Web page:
Rumoured plans to build flats on the site of the current club shop appear to have faded for now after the club went back on an earlier scheme to close the Valley Central community space on Floyd Road. It is believed the club wanted to move the shop into the space. This website understands staff at the Charlton Athletic Community Trust were told Valley Central – which hosts youth services on behalf of Greenwich Council – would close in May, but the club later announced it would stay open.
The 36-year-old Jimmy Seed Stand – the stand furthest away from Harvey Gardens – has been identified as a candidate for redevelopment. The stand, used to accommodate away supporters, is the only significant structure to survive from the days before the club temporarily switched to Crystal Palace’s Selhurst Park in 1985.
Club executives are said to have visited Leyton Orient’s Brisbane Road – which has flats built in each corner, with balconies overlooking the pitch – to see how it could be done.
However, such a move is unlikely to be popular with fans, who fear it will restrict the possibility of increasing The Valley’s 27,000 capacity should the club return to the Premier League. Greenwich Council gave outline approval – since lapsed – to a plan to expand to 40,000 a decade ago, a capacity that would be unlikely if there were flats in the stadium.
There are also some practical difficulties – while the current stand is rather old, it allows the police to segregate away supporters easily. There’s also the question of how residents of any flats inside The Valley would access their homes, as the south stand does not sit on public roads.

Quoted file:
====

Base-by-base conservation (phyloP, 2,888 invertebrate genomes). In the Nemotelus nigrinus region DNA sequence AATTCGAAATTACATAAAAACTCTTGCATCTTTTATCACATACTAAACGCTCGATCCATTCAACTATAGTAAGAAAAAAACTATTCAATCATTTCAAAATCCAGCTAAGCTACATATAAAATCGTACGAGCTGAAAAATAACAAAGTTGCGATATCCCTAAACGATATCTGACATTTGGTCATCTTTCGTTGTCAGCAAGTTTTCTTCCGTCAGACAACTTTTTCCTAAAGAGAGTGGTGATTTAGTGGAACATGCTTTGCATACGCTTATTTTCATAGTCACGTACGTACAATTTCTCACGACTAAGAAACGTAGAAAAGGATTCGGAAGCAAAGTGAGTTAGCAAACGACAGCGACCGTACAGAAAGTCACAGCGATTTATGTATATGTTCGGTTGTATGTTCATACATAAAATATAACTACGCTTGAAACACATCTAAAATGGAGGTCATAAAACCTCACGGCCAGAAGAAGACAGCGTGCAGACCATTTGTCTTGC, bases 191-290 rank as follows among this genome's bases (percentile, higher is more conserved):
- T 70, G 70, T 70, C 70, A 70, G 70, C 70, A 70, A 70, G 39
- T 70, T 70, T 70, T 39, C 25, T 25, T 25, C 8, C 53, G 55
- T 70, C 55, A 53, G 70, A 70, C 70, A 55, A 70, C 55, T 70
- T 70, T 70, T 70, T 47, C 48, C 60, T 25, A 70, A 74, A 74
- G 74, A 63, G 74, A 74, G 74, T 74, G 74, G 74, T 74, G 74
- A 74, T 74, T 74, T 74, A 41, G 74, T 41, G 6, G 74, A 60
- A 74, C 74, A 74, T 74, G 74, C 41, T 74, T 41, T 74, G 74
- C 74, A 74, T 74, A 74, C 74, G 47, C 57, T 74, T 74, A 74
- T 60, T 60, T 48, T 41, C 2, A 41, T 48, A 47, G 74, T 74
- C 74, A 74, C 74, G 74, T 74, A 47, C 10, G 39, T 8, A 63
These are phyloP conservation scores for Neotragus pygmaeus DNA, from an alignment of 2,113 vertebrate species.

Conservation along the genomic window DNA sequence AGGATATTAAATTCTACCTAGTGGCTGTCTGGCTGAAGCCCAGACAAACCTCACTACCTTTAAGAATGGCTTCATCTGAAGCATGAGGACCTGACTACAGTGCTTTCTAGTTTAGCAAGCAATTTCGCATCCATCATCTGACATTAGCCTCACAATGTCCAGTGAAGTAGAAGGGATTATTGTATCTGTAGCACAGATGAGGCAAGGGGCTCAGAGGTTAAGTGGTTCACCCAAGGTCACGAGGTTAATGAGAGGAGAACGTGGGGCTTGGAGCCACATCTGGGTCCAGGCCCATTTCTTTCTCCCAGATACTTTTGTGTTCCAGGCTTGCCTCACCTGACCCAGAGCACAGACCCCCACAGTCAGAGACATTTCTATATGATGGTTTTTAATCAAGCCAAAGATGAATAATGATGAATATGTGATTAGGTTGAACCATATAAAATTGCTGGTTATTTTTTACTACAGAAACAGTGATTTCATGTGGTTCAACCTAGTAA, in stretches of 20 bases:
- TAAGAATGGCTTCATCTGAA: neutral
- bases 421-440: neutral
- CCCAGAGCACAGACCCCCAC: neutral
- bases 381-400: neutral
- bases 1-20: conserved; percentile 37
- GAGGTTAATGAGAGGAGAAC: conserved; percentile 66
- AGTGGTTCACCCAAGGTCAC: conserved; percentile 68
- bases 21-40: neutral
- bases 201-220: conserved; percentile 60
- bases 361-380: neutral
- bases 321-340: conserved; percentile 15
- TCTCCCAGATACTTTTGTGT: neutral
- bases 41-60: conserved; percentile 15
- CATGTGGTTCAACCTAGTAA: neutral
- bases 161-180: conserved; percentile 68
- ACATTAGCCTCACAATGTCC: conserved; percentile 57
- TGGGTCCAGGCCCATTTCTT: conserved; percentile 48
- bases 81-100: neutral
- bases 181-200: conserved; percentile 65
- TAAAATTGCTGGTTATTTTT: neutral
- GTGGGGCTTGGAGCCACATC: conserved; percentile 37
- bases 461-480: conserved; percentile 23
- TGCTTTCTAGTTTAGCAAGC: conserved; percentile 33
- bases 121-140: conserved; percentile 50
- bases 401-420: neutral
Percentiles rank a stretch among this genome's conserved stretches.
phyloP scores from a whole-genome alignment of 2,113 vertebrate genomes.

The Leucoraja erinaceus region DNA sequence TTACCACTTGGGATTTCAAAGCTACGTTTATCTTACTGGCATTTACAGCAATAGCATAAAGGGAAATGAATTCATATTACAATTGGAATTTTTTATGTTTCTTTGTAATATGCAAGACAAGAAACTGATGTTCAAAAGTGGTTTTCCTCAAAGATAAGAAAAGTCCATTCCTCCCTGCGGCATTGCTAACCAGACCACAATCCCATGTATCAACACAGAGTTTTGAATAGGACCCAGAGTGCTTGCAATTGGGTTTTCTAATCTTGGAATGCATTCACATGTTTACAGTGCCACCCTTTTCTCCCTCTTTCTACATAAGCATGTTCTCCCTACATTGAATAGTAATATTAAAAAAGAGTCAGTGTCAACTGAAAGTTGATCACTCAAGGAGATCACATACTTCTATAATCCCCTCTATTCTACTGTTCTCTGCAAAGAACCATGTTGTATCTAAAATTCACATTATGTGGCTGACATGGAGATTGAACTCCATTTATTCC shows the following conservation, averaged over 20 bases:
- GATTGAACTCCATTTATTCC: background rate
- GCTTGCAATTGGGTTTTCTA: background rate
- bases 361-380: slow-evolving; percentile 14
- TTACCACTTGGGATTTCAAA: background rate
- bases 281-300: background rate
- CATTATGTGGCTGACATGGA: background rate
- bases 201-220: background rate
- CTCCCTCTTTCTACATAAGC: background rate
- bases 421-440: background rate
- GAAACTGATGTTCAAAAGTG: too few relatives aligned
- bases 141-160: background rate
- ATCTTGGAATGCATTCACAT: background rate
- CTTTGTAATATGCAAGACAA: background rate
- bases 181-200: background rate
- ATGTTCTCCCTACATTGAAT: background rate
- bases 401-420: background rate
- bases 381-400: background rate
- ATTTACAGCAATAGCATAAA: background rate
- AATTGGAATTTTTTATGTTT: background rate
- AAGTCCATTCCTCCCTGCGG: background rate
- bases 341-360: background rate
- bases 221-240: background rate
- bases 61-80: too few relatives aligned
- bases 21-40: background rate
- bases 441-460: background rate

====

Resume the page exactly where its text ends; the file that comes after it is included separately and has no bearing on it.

Charlton’s defeat to relegation rivals Bristol City on Saturday leaves them at the foot of the Championship table, and leaves recently-reinstated head coach José Riga with a far harder task than his last stint in charge two years ago.
The club faced further ridicule this week when a prankster faked chief executive Katrien Meire’s signature on a document sent to Companies House, apparently resigning her role at the club.
Instead of playing down the hoax, the club – which has recently appointed a new head of communications after months of bad publicity – responded with a terse statement saying it was “investigating the matter as it is something we take seriously”, leading to press coverage of the joke in both the UK and Belgium.
In a possible indication of the mood inside the club, a security guard was posted at the entrance to the stadium on Tuesday when Duchâtelet – who has not attended a match since October 2014 – arrived for meetings.
Local MPs Matt Pennycook and Clive Efford met Meire last month to discuss fans’ concerns about the running of the club. However, Greenwich Council leader Denise Hyland told a council meeting two weeks ago that there would be no similar approach from the town hall, saying she was sure the club’s management were aware of fans’ views.